Anorexia and bulimia are two of the deadliest eating disorders, yet people who seek treatment are more likely to overcome the conditions. It is an arduous journey, but the effects of the eating disorder are harder. It can leave you feeling as if you are not worthy, not loved, or emotionally weak.But God did not create you to be weak. He created you, a warrior whom He loves so much that He sent His Son Jesus for you. You are worthy and loved above all other creations on Earth! You can return to being you (or a newer, improved, joyful version of you). Building your self-esteem and coming back stronger than ever is possible with Jesus and a few suggestions you can implement today.
As you make Christ the focal point of your recovery and work on rebuilding your physical, emotional, and psychological health after battling anorexia or bulimia, you can implement a few other things to regain your confidence. Rebuilding self-esteem and belief in yourself after anorexia and bulimia will take time, but the more you try and accomplish, the more confidence you will feel.
Depending on where you are in your journey, take one step at a time. Introduce a new habit and try it out for a week or a month before adding another suggestion. Eventually, these layers will add up and help you rebuild your self-esteem.
Know Who You Are
How quickly we forget God created us in His image. He loved us enough to sacrifice Jesus so we could have a real relationship with Him. Think of God as a King and yourself as His daughter. A King protects and cherishes his child. He goes out of his way to keep her on the right path and wants her to honor and respect herself. In our day-to-day lives, God can seem far away.
Ask Him to show you in His word and through others how precious you are. Once you believe this about yourself, certain spiritual confidence is born. You realize that God’s Spirit moves through and around you. You have the fruits of the Spirit through Jesus Christ, including self-control.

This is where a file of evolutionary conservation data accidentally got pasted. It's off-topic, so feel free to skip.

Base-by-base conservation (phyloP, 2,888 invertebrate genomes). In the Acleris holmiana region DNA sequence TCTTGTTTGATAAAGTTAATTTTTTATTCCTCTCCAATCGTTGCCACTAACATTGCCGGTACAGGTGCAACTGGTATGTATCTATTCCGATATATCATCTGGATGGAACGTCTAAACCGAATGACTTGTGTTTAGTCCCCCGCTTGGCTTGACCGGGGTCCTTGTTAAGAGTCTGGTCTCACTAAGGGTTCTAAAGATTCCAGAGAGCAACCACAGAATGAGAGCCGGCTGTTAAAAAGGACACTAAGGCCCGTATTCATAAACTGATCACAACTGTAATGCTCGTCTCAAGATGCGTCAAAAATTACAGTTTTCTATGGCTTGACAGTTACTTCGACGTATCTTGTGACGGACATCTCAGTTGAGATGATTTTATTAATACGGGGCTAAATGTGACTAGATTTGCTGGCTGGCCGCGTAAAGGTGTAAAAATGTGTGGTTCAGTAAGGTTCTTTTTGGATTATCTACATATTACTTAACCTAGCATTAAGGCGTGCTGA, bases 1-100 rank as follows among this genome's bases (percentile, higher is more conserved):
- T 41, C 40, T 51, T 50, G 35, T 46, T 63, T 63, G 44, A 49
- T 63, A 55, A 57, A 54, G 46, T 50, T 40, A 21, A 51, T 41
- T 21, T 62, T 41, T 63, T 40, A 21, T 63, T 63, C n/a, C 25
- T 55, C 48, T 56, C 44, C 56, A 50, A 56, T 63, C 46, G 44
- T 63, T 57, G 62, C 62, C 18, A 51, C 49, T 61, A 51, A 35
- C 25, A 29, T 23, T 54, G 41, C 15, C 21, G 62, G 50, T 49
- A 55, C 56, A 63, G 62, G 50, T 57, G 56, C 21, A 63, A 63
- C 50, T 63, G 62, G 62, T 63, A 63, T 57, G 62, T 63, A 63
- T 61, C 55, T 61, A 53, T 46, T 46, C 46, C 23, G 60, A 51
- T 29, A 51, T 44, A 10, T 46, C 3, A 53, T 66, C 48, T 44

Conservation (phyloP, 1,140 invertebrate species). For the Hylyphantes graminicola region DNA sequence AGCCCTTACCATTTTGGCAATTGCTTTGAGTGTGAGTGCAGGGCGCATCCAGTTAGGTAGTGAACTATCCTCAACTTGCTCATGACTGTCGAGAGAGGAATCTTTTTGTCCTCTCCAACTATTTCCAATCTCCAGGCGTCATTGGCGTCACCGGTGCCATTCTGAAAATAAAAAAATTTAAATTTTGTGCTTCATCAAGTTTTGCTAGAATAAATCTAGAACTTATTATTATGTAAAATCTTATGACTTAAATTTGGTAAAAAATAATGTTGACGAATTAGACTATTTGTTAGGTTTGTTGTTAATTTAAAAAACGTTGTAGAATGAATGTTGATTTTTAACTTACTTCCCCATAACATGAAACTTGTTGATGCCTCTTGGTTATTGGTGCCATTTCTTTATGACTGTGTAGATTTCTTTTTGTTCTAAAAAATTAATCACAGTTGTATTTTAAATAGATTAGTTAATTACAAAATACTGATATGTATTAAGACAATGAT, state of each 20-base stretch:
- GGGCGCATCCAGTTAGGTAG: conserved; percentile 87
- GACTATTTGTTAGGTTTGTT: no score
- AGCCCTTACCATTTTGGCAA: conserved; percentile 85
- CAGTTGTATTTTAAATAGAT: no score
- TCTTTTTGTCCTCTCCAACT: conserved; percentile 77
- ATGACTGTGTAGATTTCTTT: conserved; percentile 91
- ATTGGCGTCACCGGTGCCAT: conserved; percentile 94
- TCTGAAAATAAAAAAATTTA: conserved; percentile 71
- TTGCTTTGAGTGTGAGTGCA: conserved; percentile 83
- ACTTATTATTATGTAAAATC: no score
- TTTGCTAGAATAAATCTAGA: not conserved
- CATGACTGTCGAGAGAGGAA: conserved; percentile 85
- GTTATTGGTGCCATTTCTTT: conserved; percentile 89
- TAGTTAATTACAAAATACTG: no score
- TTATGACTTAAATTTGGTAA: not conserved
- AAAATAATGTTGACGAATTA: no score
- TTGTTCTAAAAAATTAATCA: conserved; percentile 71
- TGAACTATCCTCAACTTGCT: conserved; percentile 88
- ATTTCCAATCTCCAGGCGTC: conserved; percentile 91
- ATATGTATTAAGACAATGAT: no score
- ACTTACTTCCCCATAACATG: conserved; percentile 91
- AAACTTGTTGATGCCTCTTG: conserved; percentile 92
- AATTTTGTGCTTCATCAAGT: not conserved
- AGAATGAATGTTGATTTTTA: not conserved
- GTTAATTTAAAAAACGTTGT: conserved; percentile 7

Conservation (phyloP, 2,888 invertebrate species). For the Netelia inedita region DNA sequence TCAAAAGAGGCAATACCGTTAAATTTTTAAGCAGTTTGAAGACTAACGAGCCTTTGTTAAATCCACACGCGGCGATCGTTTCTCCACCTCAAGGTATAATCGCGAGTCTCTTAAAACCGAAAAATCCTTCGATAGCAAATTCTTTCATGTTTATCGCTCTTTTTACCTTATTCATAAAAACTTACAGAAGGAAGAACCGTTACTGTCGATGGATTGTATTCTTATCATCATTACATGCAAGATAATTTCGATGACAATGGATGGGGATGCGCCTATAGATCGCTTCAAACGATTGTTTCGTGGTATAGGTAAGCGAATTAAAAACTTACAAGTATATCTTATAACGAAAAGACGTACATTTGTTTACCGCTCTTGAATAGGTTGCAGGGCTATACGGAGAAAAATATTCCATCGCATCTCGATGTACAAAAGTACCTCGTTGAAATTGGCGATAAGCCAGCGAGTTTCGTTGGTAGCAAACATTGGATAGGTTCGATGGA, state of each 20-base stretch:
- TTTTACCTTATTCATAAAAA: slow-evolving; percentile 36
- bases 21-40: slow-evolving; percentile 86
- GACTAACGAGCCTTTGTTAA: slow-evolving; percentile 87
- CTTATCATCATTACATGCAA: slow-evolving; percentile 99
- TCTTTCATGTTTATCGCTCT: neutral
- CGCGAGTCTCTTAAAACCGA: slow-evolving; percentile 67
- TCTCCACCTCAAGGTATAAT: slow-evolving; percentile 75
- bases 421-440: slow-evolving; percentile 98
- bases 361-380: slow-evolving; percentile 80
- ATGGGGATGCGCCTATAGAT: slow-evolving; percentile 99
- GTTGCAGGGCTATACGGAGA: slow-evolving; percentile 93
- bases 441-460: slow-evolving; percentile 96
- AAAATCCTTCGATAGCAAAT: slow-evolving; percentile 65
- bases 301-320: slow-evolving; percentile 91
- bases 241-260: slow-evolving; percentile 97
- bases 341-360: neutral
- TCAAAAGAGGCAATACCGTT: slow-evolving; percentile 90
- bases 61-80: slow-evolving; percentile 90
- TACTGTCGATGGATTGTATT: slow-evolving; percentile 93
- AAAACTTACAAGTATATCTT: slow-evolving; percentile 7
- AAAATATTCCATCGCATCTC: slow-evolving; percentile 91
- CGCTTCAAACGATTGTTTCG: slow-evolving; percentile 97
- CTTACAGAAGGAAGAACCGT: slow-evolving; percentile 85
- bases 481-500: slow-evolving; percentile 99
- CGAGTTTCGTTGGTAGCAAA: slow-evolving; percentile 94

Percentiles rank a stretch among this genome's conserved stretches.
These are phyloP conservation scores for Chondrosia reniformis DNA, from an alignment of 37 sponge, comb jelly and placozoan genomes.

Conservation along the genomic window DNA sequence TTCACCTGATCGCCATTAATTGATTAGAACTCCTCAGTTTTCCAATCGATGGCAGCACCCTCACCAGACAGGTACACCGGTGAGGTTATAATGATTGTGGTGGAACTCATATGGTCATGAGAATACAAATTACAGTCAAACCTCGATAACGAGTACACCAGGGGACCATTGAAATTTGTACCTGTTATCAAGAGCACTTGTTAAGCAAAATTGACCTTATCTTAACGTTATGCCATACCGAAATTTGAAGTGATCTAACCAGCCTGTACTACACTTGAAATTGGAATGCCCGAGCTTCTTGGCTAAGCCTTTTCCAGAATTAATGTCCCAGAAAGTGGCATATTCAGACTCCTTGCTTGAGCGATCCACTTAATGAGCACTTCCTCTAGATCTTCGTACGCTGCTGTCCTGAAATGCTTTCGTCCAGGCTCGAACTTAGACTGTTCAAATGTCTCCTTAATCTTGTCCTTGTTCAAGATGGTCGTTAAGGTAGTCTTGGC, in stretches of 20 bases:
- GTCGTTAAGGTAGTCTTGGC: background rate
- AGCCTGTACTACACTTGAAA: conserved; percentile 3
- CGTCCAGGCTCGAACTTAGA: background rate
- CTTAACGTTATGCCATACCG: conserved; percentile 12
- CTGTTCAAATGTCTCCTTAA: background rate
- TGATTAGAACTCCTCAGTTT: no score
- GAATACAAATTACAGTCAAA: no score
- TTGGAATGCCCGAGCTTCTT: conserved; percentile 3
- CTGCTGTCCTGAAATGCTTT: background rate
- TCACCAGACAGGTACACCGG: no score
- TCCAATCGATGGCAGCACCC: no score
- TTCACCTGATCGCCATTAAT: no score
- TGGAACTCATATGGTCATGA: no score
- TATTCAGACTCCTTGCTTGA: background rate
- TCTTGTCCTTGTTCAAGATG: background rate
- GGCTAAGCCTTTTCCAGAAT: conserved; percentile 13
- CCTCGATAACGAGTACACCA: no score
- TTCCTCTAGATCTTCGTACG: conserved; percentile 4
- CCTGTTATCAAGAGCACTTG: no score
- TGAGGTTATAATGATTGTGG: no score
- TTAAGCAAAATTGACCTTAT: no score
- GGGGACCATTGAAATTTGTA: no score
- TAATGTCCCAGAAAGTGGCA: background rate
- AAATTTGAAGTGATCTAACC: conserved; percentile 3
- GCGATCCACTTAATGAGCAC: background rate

The Book of Proverbs states, “As iron sharpens iron, so a man sharpens the countenance of his friend.” (Proverbs 27:17 NKJV) The New Living Translation reads, “As iron sharpens iron, so a friend sharpens a friend.” God knew that we would need support as we navigate through this life. The questions are, “Who are you seeking support from? Who is in your circle?”
Unfortunately, not everyone in our lives, not every relationship, is positive or beneficial. Some are toxic. When recovering from an eating disorder, you need people who understand what it takes to break free while lifting you up. If you do not have that support in your life, reach out to a counselor today. Sometimes, simply taking the first step to join an eating disorder support group can take your recovery to a new level.
Treat Your Body Well
Although the physical body holds our spiritual bodies temporarily, it still needs to be honored and treated well. “Don’t you realize that your body is the temple of the Holy Spirit, who lives in you and was given to you by God? You do not belong to yourself.” (1 Corinthians 6:19, NLT)
If you are recovering from an eating disorder, you may have a nutritionist or dietician assisting you with planning your meals. Nutritious foods and water ensure that your body receives the proper vitamins and minerals to thrive – not just survive.
Depending on the severity of your condition, your therapist may introduce (or reintroduce) exercise into your weekly routine. Aerobic conditioning, weight training, and flexibility are important aspects of strengthening a healthy body and preventing injuries. If overexercise has been a problem for you or if you used exercise as an unhealthy means to burn more calories than you consumed, speak with your therapist before resuming working out.